Cameron McGill is a poet, educator, and musician living in Moscow, ID. His poems have appeared or are forthcoming in The American Poetry Review, Beloit Poetry Journal, Sonora Review, RHINO, Western Humanities Review, and elsewhere. His chapbook, Meridians, will be published on February 1 by Willow Springs Books. He holds an MFA in Creative Writing from the University of Idaho and teaches at Washington State University, where he serves as poetry editor of Blood Orange Review and co-director of the Visiting Writer Series. His work lives at cameronmcgill.com.

Christopher Boucher is the author of the widely praised novels Golden Delicious and How to Keep Your Volkswagen Alive. Boucher teaches literature and writing at Boston college and is editor the literary magazine Post Road. He was in Spokane as part of Eastern Washington University Visiting Writers Series.

Dean Davis

Christopher Howell is the author of twelve collections of poetry including Love’s Last Number, Gaze, and most recently, The Grief of a Happy Life, just released by University of Washington Press. Howell has received numerous awards including the Washington State Governor’s Award, the Washington State Book Award, two National Endowment for the Arts fellowships, and three Pushcart Prizes. Locally, he is known as a faculty member in Eastern Washington University’s Master of Fine Arts program as well as director of Willow Springs Books and Lynx House Press.

Gordon S. Jackson, is the author of the new novel, Never Say Moist at Wyndover College. Jackson taught journalism at Whitworth University for more than 30 years. He grew up in South Africa during the apartheid era, encountering the sensorship that subsequently promted him to promote free expression in the classroom and in his writing. Never Say Moist at Wyndover College is Jackson’s fourteenth book, and his second novel. 

Timothy Egan is a Pulitzer Prize-winning journalist and author of nine books including The Big Burn, Short Nights of the Shadow Catcher, The Immortal Irishman, and The Worst Hard Time, which won the 2006 National Book Award for non-fiction. His new book, A Pilgrimage to Eternity: From Canterbury to Rome in Search of a Faith, follows Egan on a personal journey of more than 1000 miles as he considers his own faith and traces the history of Christianity in Europe along the way.

Kathryn Smith's new chapbook, Chosen Companions of the Goblin, won the 2018 Open Country Chapbook Contest. It is inspired by the real-life story of the Fox Sisters, who claimed to be spiritual mediums and helped spark the spiritualist movment in 19th century America. 

She will be hosting a release party for the book, on Friday, October 25, 7 p.m. at the Woman's Club of Spokane, 1428 W 9th Ave.

Rebekah Crane is the author of several critically acclaimed young adult novels, including The Infinite Pieces of UsThe Upside of Falling Down, and The Odds of Loving Grover Cleveland. She is a former high school English teacher who found a passion for writing young adult fiction while studying secondary English education at Ohio University. She is a yoga instructor and the mother of two girls. After living and teaching in six different cities, Rebekah finally settled in the foothills of the Rocky Mountains to write novels and work on screenplays. She now spends her days tucked behind a laptop at seventy-five hundred feet, where the altitude only enhances the writing experience.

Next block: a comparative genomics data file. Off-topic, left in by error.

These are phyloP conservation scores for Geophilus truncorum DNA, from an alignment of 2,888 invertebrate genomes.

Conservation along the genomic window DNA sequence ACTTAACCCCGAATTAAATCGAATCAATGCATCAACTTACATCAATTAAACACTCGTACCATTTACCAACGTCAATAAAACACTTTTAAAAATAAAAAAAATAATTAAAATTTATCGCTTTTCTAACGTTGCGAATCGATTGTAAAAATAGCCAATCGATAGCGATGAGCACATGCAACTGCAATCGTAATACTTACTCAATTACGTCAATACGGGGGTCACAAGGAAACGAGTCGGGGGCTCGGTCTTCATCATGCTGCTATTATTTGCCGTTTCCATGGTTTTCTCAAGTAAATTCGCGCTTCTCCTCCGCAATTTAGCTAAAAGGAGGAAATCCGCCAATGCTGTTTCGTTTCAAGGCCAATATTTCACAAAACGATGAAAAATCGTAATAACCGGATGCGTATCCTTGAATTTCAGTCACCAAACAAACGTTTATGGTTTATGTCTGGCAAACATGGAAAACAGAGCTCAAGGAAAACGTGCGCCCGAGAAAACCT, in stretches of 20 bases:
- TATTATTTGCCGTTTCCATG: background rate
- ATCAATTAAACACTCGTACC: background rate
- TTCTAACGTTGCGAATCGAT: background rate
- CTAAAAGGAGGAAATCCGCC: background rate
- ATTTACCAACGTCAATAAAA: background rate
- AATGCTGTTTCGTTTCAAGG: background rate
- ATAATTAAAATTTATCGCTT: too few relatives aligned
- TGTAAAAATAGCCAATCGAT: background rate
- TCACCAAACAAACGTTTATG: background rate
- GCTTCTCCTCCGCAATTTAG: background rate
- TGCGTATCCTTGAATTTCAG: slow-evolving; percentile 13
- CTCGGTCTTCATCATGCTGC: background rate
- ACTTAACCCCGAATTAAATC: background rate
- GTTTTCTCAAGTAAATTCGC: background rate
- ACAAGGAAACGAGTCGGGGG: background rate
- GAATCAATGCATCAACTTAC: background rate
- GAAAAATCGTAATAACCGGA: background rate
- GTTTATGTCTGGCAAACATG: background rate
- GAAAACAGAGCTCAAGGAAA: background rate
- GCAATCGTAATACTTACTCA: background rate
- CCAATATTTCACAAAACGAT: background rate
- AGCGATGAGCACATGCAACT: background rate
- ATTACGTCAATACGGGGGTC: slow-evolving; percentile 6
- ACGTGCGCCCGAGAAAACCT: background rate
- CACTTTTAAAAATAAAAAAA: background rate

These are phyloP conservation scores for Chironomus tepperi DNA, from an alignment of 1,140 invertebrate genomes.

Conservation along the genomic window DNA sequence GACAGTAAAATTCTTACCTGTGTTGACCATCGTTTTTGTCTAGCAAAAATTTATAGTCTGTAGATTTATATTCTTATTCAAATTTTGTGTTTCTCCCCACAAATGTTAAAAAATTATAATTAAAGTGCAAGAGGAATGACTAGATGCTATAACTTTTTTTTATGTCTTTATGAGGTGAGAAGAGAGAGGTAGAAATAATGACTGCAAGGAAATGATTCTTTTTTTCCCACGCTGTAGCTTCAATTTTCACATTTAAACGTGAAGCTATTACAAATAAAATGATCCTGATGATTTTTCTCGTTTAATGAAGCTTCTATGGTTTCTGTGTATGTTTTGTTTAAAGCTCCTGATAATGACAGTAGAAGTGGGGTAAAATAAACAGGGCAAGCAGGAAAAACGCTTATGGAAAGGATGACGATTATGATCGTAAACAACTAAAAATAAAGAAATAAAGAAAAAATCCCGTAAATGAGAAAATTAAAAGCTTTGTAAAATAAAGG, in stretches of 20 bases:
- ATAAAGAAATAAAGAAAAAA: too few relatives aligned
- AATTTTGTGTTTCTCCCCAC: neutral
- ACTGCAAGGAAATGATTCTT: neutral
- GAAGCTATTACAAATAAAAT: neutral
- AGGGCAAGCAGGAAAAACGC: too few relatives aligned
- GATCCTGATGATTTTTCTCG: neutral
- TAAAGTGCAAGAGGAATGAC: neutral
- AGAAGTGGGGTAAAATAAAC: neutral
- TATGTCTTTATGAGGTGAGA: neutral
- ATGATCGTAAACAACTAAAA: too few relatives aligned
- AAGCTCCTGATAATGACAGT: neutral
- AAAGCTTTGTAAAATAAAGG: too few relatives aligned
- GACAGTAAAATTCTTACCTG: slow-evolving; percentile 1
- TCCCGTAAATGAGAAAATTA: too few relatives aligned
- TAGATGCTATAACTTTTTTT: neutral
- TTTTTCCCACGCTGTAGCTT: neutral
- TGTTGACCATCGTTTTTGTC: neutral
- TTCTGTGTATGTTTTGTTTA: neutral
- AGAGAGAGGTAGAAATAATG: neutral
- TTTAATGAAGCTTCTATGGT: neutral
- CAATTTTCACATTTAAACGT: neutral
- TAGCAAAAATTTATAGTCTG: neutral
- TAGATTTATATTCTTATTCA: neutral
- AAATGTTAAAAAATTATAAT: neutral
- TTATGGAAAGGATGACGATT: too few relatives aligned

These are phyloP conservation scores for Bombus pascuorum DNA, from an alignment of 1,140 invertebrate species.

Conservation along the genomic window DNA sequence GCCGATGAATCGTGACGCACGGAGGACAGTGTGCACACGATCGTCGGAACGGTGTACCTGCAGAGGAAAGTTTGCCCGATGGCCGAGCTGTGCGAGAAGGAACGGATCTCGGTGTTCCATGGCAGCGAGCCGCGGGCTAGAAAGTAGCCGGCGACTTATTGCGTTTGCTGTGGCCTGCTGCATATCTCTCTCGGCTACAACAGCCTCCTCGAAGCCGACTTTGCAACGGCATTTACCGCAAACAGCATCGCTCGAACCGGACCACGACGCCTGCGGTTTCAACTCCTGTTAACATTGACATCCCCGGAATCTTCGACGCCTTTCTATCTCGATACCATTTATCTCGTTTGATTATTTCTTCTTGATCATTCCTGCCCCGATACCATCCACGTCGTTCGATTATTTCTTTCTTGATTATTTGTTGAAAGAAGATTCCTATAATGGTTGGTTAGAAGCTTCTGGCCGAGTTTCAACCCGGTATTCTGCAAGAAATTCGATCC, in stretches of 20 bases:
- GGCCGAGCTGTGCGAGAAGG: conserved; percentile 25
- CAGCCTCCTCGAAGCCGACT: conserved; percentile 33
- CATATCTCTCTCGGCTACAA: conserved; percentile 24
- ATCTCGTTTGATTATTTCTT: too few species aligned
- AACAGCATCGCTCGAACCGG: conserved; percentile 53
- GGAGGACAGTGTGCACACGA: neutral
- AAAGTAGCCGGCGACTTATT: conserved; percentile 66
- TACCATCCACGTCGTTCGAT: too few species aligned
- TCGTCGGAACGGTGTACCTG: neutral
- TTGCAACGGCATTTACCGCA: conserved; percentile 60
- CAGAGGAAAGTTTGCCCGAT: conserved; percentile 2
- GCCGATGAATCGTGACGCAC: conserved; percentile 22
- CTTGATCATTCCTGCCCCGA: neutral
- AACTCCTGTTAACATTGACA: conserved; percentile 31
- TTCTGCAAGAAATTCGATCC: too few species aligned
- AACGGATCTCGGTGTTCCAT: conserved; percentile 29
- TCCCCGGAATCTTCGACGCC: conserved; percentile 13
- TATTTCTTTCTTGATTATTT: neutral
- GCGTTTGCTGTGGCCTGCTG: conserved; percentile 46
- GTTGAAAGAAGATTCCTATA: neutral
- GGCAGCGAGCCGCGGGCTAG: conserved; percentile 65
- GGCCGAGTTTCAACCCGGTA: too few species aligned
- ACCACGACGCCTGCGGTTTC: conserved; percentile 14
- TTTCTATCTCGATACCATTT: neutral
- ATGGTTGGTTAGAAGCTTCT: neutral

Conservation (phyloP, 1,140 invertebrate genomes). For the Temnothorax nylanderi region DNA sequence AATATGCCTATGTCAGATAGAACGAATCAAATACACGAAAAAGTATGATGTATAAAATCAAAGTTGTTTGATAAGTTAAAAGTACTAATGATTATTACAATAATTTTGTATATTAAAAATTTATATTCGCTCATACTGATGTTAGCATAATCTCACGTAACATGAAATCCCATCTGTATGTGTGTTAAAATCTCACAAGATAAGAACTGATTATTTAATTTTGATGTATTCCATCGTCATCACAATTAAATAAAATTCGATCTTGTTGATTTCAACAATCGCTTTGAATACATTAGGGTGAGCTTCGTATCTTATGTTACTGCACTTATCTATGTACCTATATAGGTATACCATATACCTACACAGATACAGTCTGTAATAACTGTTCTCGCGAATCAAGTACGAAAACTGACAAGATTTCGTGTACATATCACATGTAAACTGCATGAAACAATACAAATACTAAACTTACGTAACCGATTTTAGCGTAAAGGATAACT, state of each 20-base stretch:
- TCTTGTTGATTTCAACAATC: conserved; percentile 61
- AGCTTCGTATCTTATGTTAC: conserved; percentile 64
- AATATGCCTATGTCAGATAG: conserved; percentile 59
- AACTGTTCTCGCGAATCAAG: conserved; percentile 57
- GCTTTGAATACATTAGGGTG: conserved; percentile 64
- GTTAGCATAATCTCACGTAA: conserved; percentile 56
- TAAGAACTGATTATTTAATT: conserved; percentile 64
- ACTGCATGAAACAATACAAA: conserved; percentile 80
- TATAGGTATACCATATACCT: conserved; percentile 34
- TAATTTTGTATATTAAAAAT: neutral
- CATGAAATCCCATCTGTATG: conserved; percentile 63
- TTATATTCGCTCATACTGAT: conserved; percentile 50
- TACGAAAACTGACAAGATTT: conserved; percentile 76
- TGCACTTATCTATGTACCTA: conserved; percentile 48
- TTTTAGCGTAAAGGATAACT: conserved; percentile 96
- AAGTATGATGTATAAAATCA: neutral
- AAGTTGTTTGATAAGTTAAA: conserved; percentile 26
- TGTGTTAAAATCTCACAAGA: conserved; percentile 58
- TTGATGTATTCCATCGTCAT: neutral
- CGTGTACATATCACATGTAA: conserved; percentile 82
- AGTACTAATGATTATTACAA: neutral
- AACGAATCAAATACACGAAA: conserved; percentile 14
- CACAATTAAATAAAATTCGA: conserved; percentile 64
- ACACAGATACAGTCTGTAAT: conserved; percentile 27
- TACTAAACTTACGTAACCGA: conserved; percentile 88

Shann Ray is a poet, short story writer, and novelist who grew up in Montana and Alaska and spent part of his childhood on the Northern Cheyenne reservation. He is the author of seven books including most recently a short story collection, Blood Fire Vapor Smoke and a poetry collection, Sweetclover, both of which were published this year.

Steve Almond is the author of ten books of fiction and non-fiction including the New York Times best-sellers, Candyfreak and Against Football. He was also the host of the popular podcast Dear Sugars with fellow author Cheryl Strayed.

Almond's latest book, William Stoner and the Battle for the Inner Life is part of the "Bookmarked" series from Ig Publishers, in which authors talk about their favorite novels and how they've impacted their life and work. The subject of Almond's book is the 1965 novel Stoner by John Williams. 

Spokane Public Radio

McCarrthy moved to idaho in 1977 to work trail crew in the Selway-Bitteroot Wilderness for the U.S. Forest Service. He later ran a range crew and worked on ranches in Hells Canyon and the Salmon River country. He started writing about winderness as a reporter for he Lewiston Morning Tribune, where he also covered cops, courts, arts, and agriculture for 10 years. He swited to environmental organizing and advocacy for two decades, as the conservation director for the Idaho Conservation league and Idaho Forest campaign durector for the Wilderness Society.

John Keeble is the author of eight books, including the new novel The Appointment: The Tale of Adaline Carson, a fictionalized account of the daughter of the famous frontiersman Kit Carson. His previous novels include Yellowfish, Broken Ground and The Shadows of Owls. His short fiction collection, Nocturnal America, won the Prairie Schooner Prize for short fiction and was published by the University of Nebraska press. He is also the author of Out of the Channel, the definitive study of the Exxon Valdez disaster.